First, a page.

When secondaries buyers from the UK and Europe gathered in London last month for a dinner organised by advisory firm Setter Capital and Willowridge spin-out Kline Hill Partners, three things were on the menu: steak, Samuel Adams beer and provocative conversation about the secondaries market.
Attendees at the dinner, which was held in support of charity Canadian Food for Children, were asked to throw out bold, provocative statements on the secondaries industry. They were designed as conversation starters, but I thought I’d take a few ‘out to the market’ and share what my sources had to say.
The secondaries market will grow to $100 billion in annual deal volume in the next decade
This would represent a more than doubling of the $42 billion peak recorded in 2014, which isn’t really feasible, according to one source I spoke to. He points to the churn rate – the proportion of any given fund vintage that has been sold on the secondaries market – and this would have to grow to over 20 percent to reach $100 billion in annual deal volume.
Of course, churn rates could stay the same and the size of the primary market could double. Is that possible? “Anything’s possible,” said one source.
The largest players will go public
There are already large listed firms with secondaries operations such as Partners Group, Blackstone and Carlyle, but pure secondaries firms might face some tough challenges if they want to IPO as they lack enough diversification for the markets, one source told me.
Will we see the likes of Ardian, which invests across a pretty wide range of asset classes and strategies, listing on the New York or London bourses? It’s quite conceivable.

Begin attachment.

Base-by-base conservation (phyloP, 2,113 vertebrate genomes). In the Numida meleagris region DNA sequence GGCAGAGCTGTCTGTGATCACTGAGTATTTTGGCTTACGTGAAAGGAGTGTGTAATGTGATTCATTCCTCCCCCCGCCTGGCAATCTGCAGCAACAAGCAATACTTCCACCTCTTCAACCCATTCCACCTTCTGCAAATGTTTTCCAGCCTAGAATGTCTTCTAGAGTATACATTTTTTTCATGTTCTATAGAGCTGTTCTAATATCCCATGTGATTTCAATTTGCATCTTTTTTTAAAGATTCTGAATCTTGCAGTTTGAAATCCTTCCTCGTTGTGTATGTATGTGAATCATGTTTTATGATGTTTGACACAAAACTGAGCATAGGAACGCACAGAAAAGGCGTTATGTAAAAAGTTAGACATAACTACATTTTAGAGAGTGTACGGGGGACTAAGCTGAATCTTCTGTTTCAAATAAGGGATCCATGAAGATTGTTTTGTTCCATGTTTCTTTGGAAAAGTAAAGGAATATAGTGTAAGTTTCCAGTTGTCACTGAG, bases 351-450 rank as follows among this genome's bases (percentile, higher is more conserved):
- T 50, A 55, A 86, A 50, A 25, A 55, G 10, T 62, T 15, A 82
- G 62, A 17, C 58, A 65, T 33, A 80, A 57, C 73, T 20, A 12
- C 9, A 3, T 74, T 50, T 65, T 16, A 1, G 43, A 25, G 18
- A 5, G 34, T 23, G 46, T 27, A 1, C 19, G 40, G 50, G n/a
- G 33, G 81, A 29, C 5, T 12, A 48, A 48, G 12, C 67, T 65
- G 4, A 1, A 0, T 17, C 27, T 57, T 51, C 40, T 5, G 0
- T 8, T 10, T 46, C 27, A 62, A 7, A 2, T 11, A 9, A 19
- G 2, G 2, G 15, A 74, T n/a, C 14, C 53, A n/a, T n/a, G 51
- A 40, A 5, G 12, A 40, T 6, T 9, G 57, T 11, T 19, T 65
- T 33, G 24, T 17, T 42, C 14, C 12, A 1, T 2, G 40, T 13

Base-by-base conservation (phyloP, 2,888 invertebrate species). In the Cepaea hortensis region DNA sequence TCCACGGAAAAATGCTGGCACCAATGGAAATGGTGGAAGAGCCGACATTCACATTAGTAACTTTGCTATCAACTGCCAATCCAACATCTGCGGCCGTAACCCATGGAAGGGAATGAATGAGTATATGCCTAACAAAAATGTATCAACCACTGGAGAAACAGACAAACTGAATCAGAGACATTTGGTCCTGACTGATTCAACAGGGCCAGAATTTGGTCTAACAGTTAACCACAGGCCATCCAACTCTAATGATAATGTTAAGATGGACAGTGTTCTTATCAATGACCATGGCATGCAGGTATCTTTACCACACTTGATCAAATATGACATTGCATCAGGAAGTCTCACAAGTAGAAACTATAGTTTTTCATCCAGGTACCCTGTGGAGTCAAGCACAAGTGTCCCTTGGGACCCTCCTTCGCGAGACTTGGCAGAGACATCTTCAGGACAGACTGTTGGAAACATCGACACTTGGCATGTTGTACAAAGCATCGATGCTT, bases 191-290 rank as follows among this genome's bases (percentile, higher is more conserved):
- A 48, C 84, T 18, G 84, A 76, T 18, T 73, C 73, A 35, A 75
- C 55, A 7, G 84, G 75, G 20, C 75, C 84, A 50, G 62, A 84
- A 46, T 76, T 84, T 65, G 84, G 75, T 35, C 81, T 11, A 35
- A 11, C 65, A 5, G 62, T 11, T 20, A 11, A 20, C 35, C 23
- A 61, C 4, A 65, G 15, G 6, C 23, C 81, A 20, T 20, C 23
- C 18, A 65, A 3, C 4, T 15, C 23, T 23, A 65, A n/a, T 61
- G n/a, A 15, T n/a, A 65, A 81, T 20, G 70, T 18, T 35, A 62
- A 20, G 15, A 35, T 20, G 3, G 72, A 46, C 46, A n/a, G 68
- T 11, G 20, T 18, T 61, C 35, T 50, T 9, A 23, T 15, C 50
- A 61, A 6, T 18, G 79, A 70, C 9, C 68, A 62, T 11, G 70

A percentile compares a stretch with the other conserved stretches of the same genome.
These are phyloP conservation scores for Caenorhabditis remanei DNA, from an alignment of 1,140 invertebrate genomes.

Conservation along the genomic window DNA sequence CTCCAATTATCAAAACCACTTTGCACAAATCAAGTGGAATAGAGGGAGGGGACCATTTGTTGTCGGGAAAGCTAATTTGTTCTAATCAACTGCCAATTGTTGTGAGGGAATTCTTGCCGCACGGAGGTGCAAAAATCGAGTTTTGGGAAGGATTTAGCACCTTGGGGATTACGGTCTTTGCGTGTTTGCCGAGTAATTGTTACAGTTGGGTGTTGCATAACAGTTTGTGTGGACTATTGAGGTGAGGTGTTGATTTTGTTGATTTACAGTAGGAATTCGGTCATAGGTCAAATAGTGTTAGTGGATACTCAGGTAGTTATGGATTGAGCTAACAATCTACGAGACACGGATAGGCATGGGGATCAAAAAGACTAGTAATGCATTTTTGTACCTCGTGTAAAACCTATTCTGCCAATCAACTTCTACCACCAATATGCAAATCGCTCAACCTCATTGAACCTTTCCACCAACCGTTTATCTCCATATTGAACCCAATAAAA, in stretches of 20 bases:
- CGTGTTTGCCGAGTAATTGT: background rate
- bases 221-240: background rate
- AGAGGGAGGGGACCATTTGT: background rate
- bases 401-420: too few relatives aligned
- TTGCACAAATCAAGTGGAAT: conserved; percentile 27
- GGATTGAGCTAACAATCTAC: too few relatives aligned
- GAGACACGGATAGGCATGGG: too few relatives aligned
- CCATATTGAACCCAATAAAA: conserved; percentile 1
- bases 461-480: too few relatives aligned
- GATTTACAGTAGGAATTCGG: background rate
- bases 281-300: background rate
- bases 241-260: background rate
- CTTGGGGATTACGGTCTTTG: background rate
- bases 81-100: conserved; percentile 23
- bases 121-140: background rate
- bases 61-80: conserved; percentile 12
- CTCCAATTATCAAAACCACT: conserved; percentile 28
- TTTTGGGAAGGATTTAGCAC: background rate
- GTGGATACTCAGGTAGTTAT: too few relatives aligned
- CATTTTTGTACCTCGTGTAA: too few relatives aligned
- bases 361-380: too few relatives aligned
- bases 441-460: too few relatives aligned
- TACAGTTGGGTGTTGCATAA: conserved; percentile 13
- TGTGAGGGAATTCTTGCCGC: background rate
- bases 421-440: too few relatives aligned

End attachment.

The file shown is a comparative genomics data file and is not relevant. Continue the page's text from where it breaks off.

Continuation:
“Like in private equity, at some point the founders will want to get liquidity for their stakes,” the managing director at an advisory firm told me. Secondaries firms have grown a lot and it’s nearly impossible for other partners in the firm to buy out the founder, so going public is one way of getting liquidity, as the likes of KKR and Apollo have done.
A quarter of secondaries firms will raise smaller successor funds and slowly disappear
With record levels of dry powder and the mega-firms raising ever larger funds, the secondaries sector is becoming increasingly competitive, and firms eventually winding down – or even becoming one of the ‘zombies’ many secondaries buyers see as a restructuring opportunity – is possible, sources told me.
But, right now, the opposite is happening. At least three niche firms have emerged in the last year including Whitehorse Liquidity Partners, which is focusing on credit, similar to London firm 17 Capital’s approach, as well as Kline Hill, which Mike Bego set up to focus on the smaller end of the market. Secondaries firms aren’t disappearing, they’re appearing, and with Kline Hill more than half of the way to the $120 million target for its debut fund after less than half a year, it would seem the overall market hasn’t reached a peak quite yet.
Most limited partners will master the art of secondaries investing
Secondaries are complex and experience is needed to run due diligence processes on deals. If LPs are going to participate as buyers on their own in the market then, they need to build in-house expertise.
In some cases this is already happening. Canada Pension Plan Investment Board recently hired former Pantheon partner Nik Morandi to head its European secondaries and co-investments team in London, and Singapore’s sovereign wealth fund GIC last year appointed Jeremy Weisberg, also a Pantheon alumnus, to focus on secondaries from New York. Of course, GIC and CPPIB are not ‘your typical’ LP; they are both giant investors with a documented desire to do more direct investing.
What are your provocative views on the secondaries market? Email me at firstname.lastname@example.org
PS: Next month we are hosting our third-annual, invite-only Secondaries Retreat in Southern California for institutional investors and secondaries fund managers. Click here to request your invitation and more information.